The Seventh Circuit finds that a song was a joint work, as a matter of law, where a songwriter’s fellow band member recommended changes which accounted for ten percent of the copyrighted song’s lyrical content and was listed as a co-author on the copyright registrationThe Seventh Circuit reversed the district court’s grant of partial summary judgment on the issue of liability for copyright infringement in favor of plaintiff Cheryl Janky, who claimed she was the sole author of the song “Lake County, Indiana.” The court held that partial summary judgment should instead be granted in favor of defendant Lake County Convention and Visitors Bureau, because Janky’s fellow band member, Henry Farag, had co-authored the song with Janky and granted the Bureau a non-exclusive license to use the song.
Janky and Farag were members of Stormy Weather, an Indiana-based doo-wop group. The song at the center of the litigation was commissioned by the Bureau to promote Lake County in advertisements and at a visitor’s center. Janky completed the words and music to the song and obtained a copyright as the sole author in May, 1999. Later, Janky showed the song to Farag, who suggested revising the lyrics to better suit the Bureau’s vision by focusing specifically on Lake County. Farag’s recommendations, which Janky adopted, accounted for about ten percent of the song’s lyrical content. In December, 1999, Janky filed a new copyright registration form for the revised song, listing Farag as a co-author and calling the song a “joint work.” Stormy Weather recorded the revised version of the song and created a companion music video, both of which Farag licensed to the Bureau. The Bureau used the song in promotional ads from December, 1999, through 2003. In 2003, Janky filed another copyright registration form, listing herself as the sole author of the song. She notified the Bureau that she was the exclusive owner of the copyright and, in October, 2003, filed a lawsuit alleging copyright infringement.
Janky alleged that the Bureau’s license was dependent on Farag’s status as a co-author and, as Farag was not a co-author, the Bureau’s use of the song constituted infringement. In the district court, Janky moved for summary judgment on the issue of whether the song was a joint work. The district court applied the test for co-authorship from the Seventh Circuit’s decision in Erickson v. Trinity Theatre, Inc, 13 F.3d 1061 (7th Cir. 1994), which requires (1) intent to create a joint work and (2) contribution of independently copyrightable material. The district court granted partial summary judgment in Janky’s favor, finding that no jury could find that Farag and Janky intended to be co-authors at the time of creation and that Farag’s contributions were nothing more than “minimal revisions” to Janky’s song.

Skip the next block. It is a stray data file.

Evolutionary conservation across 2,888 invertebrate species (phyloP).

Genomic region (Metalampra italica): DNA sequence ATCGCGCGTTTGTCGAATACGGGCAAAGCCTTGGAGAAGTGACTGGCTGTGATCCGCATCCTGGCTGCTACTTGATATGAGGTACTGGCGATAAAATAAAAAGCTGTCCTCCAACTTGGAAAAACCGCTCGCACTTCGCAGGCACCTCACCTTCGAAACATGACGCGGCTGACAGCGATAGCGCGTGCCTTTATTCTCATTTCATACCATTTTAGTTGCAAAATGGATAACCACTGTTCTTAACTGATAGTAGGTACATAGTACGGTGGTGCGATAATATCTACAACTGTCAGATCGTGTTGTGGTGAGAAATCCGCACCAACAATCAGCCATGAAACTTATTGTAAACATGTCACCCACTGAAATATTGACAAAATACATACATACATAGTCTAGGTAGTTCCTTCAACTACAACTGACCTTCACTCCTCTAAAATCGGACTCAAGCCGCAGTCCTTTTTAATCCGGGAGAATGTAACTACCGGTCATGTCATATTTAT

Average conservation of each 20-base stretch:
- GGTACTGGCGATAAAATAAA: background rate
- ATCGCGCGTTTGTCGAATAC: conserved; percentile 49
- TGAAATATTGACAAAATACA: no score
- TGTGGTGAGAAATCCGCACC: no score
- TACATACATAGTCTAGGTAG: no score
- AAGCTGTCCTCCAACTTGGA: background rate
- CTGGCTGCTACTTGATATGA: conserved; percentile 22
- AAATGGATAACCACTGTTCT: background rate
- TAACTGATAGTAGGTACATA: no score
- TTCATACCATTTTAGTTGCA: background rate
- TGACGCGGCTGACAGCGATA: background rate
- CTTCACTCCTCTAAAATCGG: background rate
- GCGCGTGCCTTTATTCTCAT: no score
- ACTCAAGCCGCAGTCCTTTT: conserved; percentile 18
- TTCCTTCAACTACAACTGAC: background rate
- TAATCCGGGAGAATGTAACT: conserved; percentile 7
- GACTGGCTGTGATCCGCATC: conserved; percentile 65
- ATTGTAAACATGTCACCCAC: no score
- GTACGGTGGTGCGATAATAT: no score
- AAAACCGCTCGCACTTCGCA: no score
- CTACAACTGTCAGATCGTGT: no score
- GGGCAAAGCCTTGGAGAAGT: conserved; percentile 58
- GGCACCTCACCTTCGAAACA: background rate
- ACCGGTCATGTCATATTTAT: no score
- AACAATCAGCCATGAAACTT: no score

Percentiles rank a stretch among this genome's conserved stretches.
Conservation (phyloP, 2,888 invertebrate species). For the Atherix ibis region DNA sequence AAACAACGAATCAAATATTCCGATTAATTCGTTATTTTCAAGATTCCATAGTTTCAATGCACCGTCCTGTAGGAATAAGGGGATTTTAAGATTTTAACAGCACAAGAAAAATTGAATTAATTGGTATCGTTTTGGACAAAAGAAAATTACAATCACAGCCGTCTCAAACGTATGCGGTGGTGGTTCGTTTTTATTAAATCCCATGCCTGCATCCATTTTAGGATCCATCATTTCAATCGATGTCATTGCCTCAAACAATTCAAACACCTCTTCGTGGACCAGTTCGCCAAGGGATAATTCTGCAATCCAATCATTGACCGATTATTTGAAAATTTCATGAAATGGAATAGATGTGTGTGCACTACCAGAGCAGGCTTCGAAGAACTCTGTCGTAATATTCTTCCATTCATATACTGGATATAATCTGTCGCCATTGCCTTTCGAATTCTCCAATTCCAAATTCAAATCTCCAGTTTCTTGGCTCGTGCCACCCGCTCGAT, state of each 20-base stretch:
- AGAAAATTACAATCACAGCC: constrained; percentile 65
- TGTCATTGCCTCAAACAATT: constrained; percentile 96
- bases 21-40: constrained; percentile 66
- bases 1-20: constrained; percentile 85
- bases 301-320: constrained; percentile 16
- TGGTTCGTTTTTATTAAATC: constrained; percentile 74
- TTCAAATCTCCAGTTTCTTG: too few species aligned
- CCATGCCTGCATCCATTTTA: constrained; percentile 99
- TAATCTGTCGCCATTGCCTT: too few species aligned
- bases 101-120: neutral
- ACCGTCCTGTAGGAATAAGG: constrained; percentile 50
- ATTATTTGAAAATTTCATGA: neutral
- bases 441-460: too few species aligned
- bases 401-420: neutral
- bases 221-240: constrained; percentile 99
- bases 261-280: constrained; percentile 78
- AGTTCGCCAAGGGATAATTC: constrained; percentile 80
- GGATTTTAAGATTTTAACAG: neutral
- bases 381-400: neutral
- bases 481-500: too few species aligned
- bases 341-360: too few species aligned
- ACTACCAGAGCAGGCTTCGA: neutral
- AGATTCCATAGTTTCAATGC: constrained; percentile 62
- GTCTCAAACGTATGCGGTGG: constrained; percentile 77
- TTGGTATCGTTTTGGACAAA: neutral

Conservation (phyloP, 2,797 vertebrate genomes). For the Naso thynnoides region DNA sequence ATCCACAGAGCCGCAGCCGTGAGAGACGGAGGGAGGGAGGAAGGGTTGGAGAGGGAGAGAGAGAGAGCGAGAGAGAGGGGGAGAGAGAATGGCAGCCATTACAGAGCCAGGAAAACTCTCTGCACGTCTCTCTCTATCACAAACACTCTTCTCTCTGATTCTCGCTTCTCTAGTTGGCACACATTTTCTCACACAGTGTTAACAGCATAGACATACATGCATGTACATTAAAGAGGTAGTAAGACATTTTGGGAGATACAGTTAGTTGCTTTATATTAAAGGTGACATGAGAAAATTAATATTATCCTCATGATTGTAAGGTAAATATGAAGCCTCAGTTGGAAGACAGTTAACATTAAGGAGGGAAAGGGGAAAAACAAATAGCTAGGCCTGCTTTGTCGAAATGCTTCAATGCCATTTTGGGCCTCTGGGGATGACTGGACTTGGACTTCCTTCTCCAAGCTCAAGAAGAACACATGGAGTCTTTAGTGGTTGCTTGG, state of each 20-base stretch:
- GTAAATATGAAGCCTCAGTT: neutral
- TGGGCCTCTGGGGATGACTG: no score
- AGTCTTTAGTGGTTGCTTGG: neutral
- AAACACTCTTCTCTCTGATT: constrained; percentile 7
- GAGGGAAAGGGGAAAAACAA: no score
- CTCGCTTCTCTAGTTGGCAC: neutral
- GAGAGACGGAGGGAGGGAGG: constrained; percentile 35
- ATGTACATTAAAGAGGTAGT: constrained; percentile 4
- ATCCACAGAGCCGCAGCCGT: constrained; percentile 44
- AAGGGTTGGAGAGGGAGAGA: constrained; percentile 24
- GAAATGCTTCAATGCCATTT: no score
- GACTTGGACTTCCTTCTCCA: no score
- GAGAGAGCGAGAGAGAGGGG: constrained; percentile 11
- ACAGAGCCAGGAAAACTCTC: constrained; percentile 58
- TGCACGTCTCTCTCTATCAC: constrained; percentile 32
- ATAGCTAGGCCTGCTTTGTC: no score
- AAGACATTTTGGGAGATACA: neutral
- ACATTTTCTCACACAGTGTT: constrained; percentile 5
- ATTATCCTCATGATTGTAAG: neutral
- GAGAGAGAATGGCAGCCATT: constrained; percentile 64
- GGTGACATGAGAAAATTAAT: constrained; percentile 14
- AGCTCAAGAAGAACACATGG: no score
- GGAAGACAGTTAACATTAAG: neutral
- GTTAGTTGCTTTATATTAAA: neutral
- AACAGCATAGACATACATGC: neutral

The Bureau appealed the district court’s grant of partial summary judgment on liability. Again, Erickson provided the framework for analyzing whether “Lake County, Indiana” was a joint work. Considering the first element of intent to create a joint work, the court focused on the evidence of intent supplied by Janky’s “crediting” Farag as a co-author by naming him as such on a 1999 copyright registration form for the song. The court also noted that “Farag wielded considerable control over what the song finally looked like; one could even say he demanded the changes.” In its analysis of the first element, the court found Janky’s current denial of her intent to create a joint work “irrelevant”, stating “[t]he issue is whether Janky and Farag ‘intended to be joint authors at the time the work was created.’” As to the second element of a joint work, the court held that copyrightability is always a question of law. The court found that Farag had contributed “independently copyrightable material” by suggesting changes that, although they “accounted for only 10 percent of the lyrics,” were important to the song’s final sound and its commercial viability. The court added that, “though we think any reasonable jury would agree with us on this point,” under Seventh Circuit precedent, “copyrightability is always an issue of law.” The court reversed the district court, remanding for entry of partial summary judgment in favor of the Bureau and such further proceedings that may be necessary.
Turning to Janky’s cross-appeal, the court held that Janky’s counsel’s request to setoff a $2,500 sanction award he incurred against the judgment obtained by Janky was mooted by the court’s conclusion that the Bureau – not Janky – was entitled to summary judgment.
Judge Ripple dissented, reasoning that, although the evidence before the district court was insufficient to grant summary judgment in favor of Janky, the evidence of Farag’s intent and his contribution of “independently copyrightable material” was insufficient to grant summary judgment to the Bureau.